Dr. Warren, author of three books and an array of academic journal articles, is widely acknowledged as one of the top scholars in the world who researches community organizing and school reform.  His first book, Dry Bones Rattling: Community Building to Revitalize American Democracy (Princeton University Press), is, according to Harvard University’s William Julius Wilson, “the best empirical study ever written on multiracial collaboration to address social inequality.”  Harvard University scholar Marshall Ganz calls Dr. Warren’s second book, Fire in the Heart: How White Activists Embrace Social Justice (Oxford University Press), “a genuinely unique contribution to our understanding of why we do what we do.  Warren’s book, like his first one, is of unusual value to scholars, practitioners, and the interested public.”  His newest book, A Match on Dry Grass: Community Organizing as a Catalyst for School Reform (Oxford University Press), is praised by University of Maryland’s Patricia Hill Collins as an “important volume” that offers “a provocative mosaic of not only what is possible, but what people are actually doing. . . .must reading for those who see how important quality public education is for building a strong democracy.”

Beyond his pivotal work at Harvard, he is also a founding member of the American Educational Research Association (AERA)’s special interest group in Grassroots Community and Youth Organizing, where he has helped to establish a new and emerging research community with over 100 members in just its first three years. During his time at Harvard, Dr. Warren also brought about $750,000 in external grants to the institution, mentored a large number of doctoral students, served on key academic committees, and taught qualitative research courses required for all doctoral students.  In just the last two years, two of his advisees were awarded prestigious Spencer Foundation Dissertation Fellowships for their work on school reform.

We’re at it again!  RI education policy and decision makers are dangerously close to following more national trends of damaging educational policy and practice.  Tomorrow evening (1/25 @ 5pm), at the Providence Career and Technical Academy (91 Fricker St), the RI Board of Regents will hold its third public hearing regarding proposed changes to the High School Regulations in RI.  I want to comment on three areas of concern regarding the proposed changes: testing, tiers, and timing.

First, testing. The proposed regulations place undue emphasis on testing.  Namely, they will make worse an educational environment that is increasingly test-obsessed.  There is no research of which I am aware indicating that the past decade’s testing craze in particular has done anything to improve real educational outcomes for students or helped to correct the inequities that plague our education system.  In fact, in places like New York City, where education officials focused millions of dollars on raising student scores, recent research has shown that reported increases were manipulated and invalid, masking the reality of questionable improvement in educational outcomes.  In short, an intense and incessant focus on testing is at best unhelpful and at worst detrimental to the education of our youth.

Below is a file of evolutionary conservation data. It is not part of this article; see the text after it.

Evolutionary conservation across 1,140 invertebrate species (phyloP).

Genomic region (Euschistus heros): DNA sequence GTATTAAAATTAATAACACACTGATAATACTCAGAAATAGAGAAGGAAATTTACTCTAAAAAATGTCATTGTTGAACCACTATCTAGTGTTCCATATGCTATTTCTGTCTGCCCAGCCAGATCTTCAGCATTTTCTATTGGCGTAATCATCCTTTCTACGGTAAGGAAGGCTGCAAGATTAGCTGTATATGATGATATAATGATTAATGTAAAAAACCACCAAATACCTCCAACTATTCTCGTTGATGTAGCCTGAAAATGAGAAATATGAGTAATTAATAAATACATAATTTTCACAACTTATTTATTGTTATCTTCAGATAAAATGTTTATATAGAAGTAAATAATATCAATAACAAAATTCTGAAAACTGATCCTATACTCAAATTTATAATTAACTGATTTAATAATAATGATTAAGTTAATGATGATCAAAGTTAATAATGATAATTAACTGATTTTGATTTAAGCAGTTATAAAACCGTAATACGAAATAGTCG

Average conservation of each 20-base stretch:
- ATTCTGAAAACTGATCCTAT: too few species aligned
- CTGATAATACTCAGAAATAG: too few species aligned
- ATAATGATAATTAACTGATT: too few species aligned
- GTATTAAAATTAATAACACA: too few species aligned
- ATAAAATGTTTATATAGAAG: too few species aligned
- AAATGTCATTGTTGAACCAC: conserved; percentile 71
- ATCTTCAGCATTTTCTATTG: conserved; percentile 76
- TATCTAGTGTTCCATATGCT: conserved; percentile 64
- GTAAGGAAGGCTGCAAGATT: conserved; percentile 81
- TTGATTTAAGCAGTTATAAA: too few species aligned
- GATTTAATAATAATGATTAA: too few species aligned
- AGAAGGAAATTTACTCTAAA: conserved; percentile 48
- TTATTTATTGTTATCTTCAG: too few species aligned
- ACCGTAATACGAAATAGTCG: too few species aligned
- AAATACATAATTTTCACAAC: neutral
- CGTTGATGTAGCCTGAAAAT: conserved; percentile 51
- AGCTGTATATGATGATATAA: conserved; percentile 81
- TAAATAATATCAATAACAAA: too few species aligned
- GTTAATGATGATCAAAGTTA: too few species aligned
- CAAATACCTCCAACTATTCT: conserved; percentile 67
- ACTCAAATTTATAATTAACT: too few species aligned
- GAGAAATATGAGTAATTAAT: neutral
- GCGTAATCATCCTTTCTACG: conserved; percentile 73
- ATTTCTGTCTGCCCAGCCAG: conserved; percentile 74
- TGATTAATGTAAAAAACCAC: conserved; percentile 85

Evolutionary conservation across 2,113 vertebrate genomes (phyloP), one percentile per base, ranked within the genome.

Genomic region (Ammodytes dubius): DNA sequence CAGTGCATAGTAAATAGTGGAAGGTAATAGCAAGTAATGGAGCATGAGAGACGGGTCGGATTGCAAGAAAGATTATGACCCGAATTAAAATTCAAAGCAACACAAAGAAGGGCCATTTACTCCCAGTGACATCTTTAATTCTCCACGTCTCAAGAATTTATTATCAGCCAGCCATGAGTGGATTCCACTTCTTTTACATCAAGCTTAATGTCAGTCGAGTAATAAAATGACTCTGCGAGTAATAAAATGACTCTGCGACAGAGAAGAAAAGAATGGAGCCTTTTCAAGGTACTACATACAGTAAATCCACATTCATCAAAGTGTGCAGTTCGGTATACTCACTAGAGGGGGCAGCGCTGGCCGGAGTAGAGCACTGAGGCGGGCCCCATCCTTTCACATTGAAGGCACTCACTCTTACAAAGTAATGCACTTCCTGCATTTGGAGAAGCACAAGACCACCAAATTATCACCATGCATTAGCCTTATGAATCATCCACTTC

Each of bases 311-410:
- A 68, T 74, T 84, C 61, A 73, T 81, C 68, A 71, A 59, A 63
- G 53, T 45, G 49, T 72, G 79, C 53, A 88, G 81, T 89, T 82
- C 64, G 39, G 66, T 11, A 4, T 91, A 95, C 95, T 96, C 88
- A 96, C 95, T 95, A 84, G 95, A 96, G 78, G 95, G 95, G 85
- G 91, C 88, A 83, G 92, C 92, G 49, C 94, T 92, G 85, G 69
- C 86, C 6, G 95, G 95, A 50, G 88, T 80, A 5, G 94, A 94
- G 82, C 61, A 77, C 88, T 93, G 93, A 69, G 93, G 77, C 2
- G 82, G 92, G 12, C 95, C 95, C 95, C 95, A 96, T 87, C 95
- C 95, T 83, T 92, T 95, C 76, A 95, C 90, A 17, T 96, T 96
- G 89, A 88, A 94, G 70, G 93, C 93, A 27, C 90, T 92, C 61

Additionally, education policy makers continue to ignore the conventional wisdom and scientifically grounded recommendations with regard to the appropriate use of standardized tests.  Educational measurement and testing experts will tell you that tests provide important, but limited information about student learning.  In a letter to Secretary of Education Arne Duncan from the National Academy of Sciences’ Board of Testing and Assessment, we are reminded that, “The items on any test are a sample from some larger universe of knowledge and skills, and scores for individual students are affected by the particular questions included.  A student may have done better or worse on a different sample of questions.  In addition, guessing, motivation, momentary distractions, and other factors introduce uncertainty into individual scores.”

In other words, standardized tests provide us with imperfect and imprecise measurements of individual student learning, and thus should not be used as single or primary factors when making important educational decisions about individual students.  In fact, our very own guide to using the NECAP clearly states that, “NECAP is only one indicator of student performance and should not be used…for making promotion and/or graduation decisions” (Guide to Using the 2009 NECAP Reports, pg. 9).  The NECAP was developed to provide us with validated measures of school, district, and state-level progress toward grade level and grade span expectations, not precise measurements of individual student outcomes.

The “Code of Professional Responsibilities in Educational Measurement,” developed by the National Council on Measurement in Education and included in the same NECAP Guide, and to which RIDE claims adherence, states that we “have important professional responsibilities to make sure that assessments are appropriate for their intended use.” I understand that students will still be required to complete coursework and performance based assessments to graduate. But the proposed changes remove a system in which these components along with NECAP scores contribute to an overall composite measure of student achievement, and replace it with a system where each component stands as its own, independent measure.  These changes effectively turn the NECAP into a high stakes exam, which as a single measure could deny students a high school diploma.  Currently we do not have statewide tests that were conceived of or designed to be graduation exams, and to use tests like the NECAP in this manner is scientifically unreliable and ethically irresponsible.